Sep 09

Ike Davis Could Remain With Mets

ESPN reported the New York Mets would tender Ike Davis a contract for 2014, largely because not doing so would cost them a compensatory draft pick.

Davis is making $3.1 million this year, and through the CBA, can’t be offered anything higher than a 20 percent pay cut. Reportedly, the least Davis would make is $2.4 million, which isn’t bad for nine homers and 33 RBI.

The reason GM Sandy Alderson delayed sending Davis to Triple-A Las Vegas was because of the promise of a breakout second half, which, of course, never happened.

Non-tendering a contract would have meant no compensation, so what Alderson is doing is essentially buying an insurance policy, with the worst-case scenario being forced to endure another year of non-production.

In keeping Davis, the Mets would go into spring training of him and Lucas Duda competing for the first base job.

Currently, the Mets are about getting whatever they can, which is what they did in the John Buck-Marlon Byrd deal, their reasoning with Davis, and why, despite the foul taste it gave them, they recalled Frank Francisco.

Despite all accounts but Francisco’s, the Mets believed he dogged it during rehab, he was pitching in the major leagues Sunday.

It was a last ditch effort to showcase him to a contender desperate for bullpen help, even though Francisco would not be eligible for a postseason roster.

Francisco is owed $745-thousand for the remainder of the season, which isn’t much, but better than nothing.

METS MUSINGS: Among the Mets’ call-ups is 35-year-old pitcher Aaron Harang, who might get one or two starts to serve as an audition for a spring-training invite. Harang went 5-11 with a 5.76 ERA in 22 starts with Seattle. Harang will likely pitch Saturday in one of the games of the Mets’ doubleheader with Miami. … David Wright could be with the Mets this week, but he’s not ready to play. … RHP Matt Harvey will receive a second opinion this week from Dr. James Andrews on his elbow, and after which could decide on Tommy John surgery.

METS PROBABLES vs. Washington at Citi Field:

Tonight: RHP Carlos Torres (3-3, 2.89) vs. LHP Gio Gonzalez (9-6, 3.49), 7:10 p.m.

Tomorrow: RHP Dillon Gee (11-9, 3.53) vs. RHP Jordan Zimmerman (16-8, 3.30), 7:10 p.m.

Wednesday: RHP Zack Wheeler (7-4, 3.38) vs. RHP Dan Haren (8-13, 5.23), 7:10 p.m.

Thursday: LHP Jonathon Niese (6-7, 3.86) vs. RHP Tanner Roark (5-0, 0.94), 1:10 p.m.

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Mar 03

Delcos Sunday Column: Selig The Cause And Cure For Drug Problem

Major League Baseball already has the strictest doping policies among the four major professional sports, yet commissioner Bud Selig wants them even tighter.

Even prior to the expiration of the current CBA, Selig asked his VP of labor relations, Rob Manfred, and MLB Players Association chief Michael Weiner to hammer out a new agreement.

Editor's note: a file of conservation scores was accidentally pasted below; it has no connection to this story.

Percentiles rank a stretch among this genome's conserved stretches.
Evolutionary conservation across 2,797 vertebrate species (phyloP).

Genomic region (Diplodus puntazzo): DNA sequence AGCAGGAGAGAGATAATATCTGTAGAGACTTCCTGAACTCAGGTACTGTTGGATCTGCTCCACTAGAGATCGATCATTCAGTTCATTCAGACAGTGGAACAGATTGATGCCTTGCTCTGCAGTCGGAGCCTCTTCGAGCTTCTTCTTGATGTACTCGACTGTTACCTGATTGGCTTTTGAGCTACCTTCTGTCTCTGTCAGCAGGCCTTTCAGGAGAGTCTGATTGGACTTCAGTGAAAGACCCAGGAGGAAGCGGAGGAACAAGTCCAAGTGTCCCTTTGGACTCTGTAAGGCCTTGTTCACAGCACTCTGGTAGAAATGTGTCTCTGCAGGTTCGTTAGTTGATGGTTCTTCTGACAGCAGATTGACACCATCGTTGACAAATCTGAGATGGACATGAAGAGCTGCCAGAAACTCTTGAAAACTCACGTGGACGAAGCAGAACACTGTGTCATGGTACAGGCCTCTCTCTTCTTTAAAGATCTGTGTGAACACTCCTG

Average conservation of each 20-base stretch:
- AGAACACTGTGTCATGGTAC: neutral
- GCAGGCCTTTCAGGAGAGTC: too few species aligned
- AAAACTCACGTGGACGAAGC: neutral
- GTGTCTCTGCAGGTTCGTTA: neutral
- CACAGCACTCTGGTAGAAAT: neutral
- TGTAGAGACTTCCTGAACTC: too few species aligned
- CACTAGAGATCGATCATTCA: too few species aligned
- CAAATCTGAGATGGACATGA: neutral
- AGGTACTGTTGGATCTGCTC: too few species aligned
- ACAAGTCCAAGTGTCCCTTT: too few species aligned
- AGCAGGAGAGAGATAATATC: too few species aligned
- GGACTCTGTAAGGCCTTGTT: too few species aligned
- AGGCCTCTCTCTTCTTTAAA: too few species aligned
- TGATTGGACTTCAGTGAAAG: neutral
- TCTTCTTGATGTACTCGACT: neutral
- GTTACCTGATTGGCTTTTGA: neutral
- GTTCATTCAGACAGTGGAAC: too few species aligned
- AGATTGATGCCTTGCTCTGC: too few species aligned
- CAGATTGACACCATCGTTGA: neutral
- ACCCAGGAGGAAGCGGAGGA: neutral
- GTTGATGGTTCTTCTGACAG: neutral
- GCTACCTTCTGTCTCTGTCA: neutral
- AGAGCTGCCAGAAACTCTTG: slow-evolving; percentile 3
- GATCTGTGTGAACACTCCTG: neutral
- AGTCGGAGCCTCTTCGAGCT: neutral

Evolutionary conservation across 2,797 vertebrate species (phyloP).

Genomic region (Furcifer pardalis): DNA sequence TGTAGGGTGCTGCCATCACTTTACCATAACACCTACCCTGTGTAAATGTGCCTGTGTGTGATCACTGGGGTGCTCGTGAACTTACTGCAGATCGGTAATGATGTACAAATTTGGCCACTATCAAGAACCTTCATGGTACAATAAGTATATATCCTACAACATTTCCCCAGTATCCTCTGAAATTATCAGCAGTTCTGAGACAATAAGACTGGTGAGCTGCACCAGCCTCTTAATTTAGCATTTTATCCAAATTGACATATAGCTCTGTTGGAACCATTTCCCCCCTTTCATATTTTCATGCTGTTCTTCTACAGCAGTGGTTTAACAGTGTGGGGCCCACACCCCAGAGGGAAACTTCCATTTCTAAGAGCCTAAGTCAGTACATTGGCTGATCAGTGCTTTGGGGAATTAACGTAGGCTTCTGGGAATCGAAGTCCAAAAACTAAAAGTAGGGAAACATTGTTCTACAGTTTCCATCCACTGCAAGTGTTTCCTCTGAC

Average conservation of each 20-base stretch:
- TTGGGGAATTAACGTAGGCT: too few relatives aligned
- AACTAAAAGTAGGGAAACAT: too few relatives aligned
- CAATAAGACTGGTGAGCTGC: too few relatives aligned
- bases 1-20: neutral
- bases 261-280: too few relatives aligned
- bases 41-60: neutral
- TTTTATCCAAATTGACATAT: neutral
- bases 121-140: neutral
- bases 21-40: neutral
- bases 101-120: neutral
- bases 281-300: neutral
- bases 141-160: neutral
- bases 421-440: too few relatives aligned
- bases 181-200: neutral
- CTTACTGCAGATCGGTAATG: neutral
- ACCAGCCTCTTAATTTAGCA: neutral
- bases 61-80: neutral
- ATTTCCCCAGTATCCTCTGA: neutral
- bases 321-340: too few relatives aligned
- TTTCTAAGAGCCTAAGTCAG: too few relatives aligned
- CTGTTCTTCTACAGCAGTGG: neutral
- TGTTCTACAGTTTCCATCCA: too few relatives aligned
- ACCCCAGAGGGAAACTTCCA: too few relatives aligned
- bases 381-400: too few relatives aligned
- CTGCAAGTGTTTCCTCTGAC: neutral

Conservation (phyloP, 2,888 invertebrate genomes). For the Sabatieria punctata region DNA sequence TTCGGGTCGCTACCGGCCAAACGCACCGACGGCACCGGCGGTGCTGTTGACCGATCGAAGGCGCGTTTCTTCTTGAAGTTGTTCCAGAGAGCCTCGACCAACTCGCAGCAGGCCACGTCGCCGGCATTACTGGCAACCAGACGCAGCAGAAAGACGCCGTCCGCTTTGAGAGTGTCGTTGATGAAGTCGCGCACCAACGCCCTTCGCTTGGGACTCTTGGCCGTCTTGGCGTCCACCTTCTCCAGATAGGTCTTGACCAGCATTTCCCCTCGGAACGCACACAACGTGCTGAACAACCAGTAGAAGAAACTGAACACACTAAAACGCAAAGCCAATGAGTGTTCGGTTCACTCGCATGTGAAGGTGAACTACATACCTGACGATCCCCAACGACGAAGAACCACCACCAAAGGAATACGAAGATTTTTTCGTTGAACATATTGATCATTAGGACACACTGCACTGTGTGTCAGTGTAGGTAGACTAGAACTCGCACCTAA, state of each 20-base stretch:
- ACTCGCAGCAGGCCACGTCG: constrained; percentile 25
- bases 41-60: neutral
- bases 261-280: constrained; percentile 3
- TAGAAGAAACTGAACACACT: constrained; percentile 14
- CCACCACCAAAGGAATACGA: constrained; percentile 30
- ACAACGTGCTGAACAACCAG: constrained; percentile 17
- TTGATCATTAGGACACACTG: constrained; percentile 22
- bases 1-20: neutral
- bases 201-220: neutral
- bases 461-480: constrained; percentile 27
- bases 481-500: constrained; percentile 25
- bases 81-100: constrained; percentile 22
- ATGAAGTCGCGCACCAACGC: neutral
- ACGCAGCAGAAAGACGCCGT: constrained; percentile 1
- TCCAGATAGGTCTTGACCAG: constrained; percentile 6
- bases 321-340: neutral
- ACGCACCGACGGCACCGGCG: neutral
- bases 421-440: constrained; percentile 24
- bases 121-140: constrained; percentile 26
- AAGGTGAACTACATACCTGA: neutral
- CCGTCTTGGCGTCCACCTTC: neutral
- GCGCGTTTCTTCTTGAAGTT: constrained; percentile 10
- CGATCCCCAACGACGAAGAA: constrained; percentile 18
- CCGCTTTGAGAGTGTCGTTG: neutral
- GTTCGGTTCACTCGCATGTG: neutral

“I’ve always wanted (fans) to understand that I’ll always regard cleaning up this situation as something I’m very proud of,’’ Selig told reporters.

Selig wants his legacy to be that he’s the commissioner that got rid performance-enhancing drugs, which sound about right because it was under his watch that the problem mushroom into its current mess.

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Nov 13

Not biting on Reyes to Marlins … yet.

The early reports are in, and they are saying Jose Reyes is close to a deal with the Miami Marlins. I’m just not buying it … at least not right now.

Reyes could very well “take his talents to South Beach,” but it is just too early in the free-agent process to think this is a done deal, and it has nothing to do with the Mets not getting a chance to submit what is speculated to be an artificial counter.

Rarely do these things get done this early. There are still visits to be made to Milwaukee and Detroit, and possibly Philadelphia should Jimmy Rollins bolt for San Francisco. The Marlins might have given Reyes an offer, but do you really think he’ll bite on the first numbers? Hardly. The Reyes camp will counter, especially if the contract is only three years as has been reported.

Reportedly, the CBA is close to being signed, so that doesn’t appear to be the obstacle I originally thought.

However, there are too many steps remaining in this process – especially if Reyes is in it just for the money – for him to accept the first offer. There’s still a ways to go.

 

May 25

What will happen next for disappointing Mets?

In researching Today in Mets History, I didn’t discover much besides Al Weis’ homer, but odds are there will be nothing more significant than tonight’s response  to last night’s 11-1 embarrassment at Wrigley Field.

For the second straight game, a sloppy big inning did them in, but overall, they committed three errors, had their bullpen torched, watched Jon Niese struggle again, didn’t hit, and for good measure, had Jason Bay injure his right calf.

Bay isn’t expected to play tonight, assuming weather allows the game to get it. Maybe not playing will be a good thing for the Mets as it will give them another day to stew over owner Fred Wilpon’s comments. Wilpon, guarded for so long, called out his three best players and termed the Mets a “crappy” team, only with vulgarity.

Manager Terry Collins insisted Wilpon’s comments and the swirling controversy about payroll and who will or will not get traded had no bearing on last night. Perhaps they didn’t, but there’s no way if this continues that it won’t have an accumulative effect.

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